China's Vice-Premier, Qian Qichen, has begun highly-sensitive talks with senior officials from the Bush administration in Washington.
The issue of US arms sales to Taiwan was high on the agenda when Mr Qian met Secretary of State Colin Powell ahead of talks with President Bush on Thursday.
In remarks before their meeting, both Mr Qian and Mr Powell acknowledged areas of disagreement, but said it was important to work together where possible.
The best approach in a relationship
such as ours is to have candid talks
Other thorny topics up for discussion are human rights in China and US plans for a missile defence shield, which Mr Qian has described as the most sensitive issue in relations with the US.
On Tuesday, a top Chinese official warned of a "very serious" setback in relations if the US went ahead with the sale to Taiwan of four destroyers equipped with highly-sophisticated radar which can be linked to the shield.
long as both sides can be visionary... I'm sure China-US relations will enjoy a healthy
and steady growth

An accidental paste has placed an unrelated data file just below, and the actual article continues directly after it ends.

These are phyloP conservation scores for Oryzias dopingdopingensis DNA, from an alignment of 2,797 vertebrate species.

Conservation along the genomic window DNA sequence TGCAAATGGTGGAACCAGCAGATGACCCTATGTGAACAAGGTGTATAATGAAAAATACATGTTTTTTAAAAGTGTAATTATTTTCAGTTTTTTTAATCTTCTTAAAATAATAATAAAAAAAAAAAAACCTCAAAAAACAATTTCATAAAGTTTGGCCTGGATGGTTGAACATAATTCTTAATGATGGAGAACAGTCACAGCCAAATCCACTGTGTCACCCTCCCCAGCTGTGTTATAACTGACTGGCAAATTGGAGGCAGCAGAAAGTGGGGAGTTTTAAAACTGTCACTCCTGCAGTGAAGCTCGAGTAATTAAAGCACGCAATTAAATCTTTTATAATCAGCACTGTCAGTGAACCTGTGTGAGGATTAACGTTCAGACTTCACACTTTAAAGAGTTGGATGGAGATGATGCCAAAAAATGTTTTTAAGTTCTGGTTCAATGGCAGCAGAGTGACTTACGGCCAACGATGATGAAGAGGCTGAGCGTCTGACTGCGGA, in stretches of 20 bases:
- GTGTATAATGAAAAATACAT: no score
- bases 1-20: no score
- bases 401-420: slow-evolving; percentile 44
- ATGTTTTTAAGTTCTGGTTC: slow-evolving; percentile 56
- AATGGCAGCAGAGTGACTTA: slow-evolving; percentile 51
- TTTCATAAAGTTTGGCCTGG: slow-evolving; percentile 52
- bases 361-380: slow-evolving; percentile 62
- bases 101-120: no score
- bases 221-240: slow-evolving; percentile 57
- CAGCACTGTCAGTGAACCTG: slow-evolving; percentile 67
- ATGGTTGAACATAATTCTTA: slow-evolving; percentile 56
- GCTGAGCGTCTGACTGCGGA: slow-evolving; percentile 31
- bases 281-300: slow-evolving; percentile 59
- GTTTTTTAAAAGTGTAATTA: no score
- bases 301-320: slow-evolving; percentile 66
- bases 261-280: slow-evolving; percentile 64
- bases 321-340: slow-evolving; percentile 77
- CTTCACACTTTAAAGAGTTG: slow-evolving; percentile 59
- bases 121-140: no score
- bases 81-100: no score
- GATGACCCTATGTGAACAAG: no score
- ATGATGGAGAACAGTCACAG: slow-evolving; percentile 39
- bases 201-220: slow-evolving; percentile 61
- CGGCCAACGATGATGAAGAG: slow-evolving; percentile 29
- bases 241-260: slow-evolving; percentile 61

Mr Qian has refused to rule out a pre-emptive attack on Taiwan if Mr Bush goes ahead with the
"It all depends on the circumstances," he told a news conference in New York earlier in the week.
Analysts expect Mr Qian's meeting with the president to further define what Mr Bush means when he says China is a "strategic competitor" rather than a potential "strategic partner".
The proposed US missile defence shield will give early warning of attacks
On Monday, the State Department confirmed that the new administration was dropping former President Clinton's so-called "three Nos" policy:
- No support for Taiwan independence.
- No recognition of a separate Taiwanese Government.
- No backing for Taiwanese membership of international organisations.
The move reflects strong support in Congress for Taiwan, especially among President Bush's Republican party.
The difficult atmosphere also appears to reflect the new administration's shift in priorities in its relations with the region as a whole.
Since taking office, President Bush has placed renewed emphasis on traditional allies such as Japan and South Korea.
Protests outside the State Department
Mr Qian had been due to meet Mr Bush on Monday - but his meeting was delayed after the president decided to receive Japanese Prime Minister Yoshiro Mori first.
The issue of human rights is also likely to be contentious, after the Bush administration's backing for a resolution critical of China at the United Nations Human Rights Commission in Geneva.
Mr Qian's visit comes amid controversy over an American-based academic who is being held in Beijing.
The US has urged China to free Gao Zhan, who was detained along with her husband and their five-year-old son at Beijing airport last month.
She has been kept in custody though her husband and son were eventually released.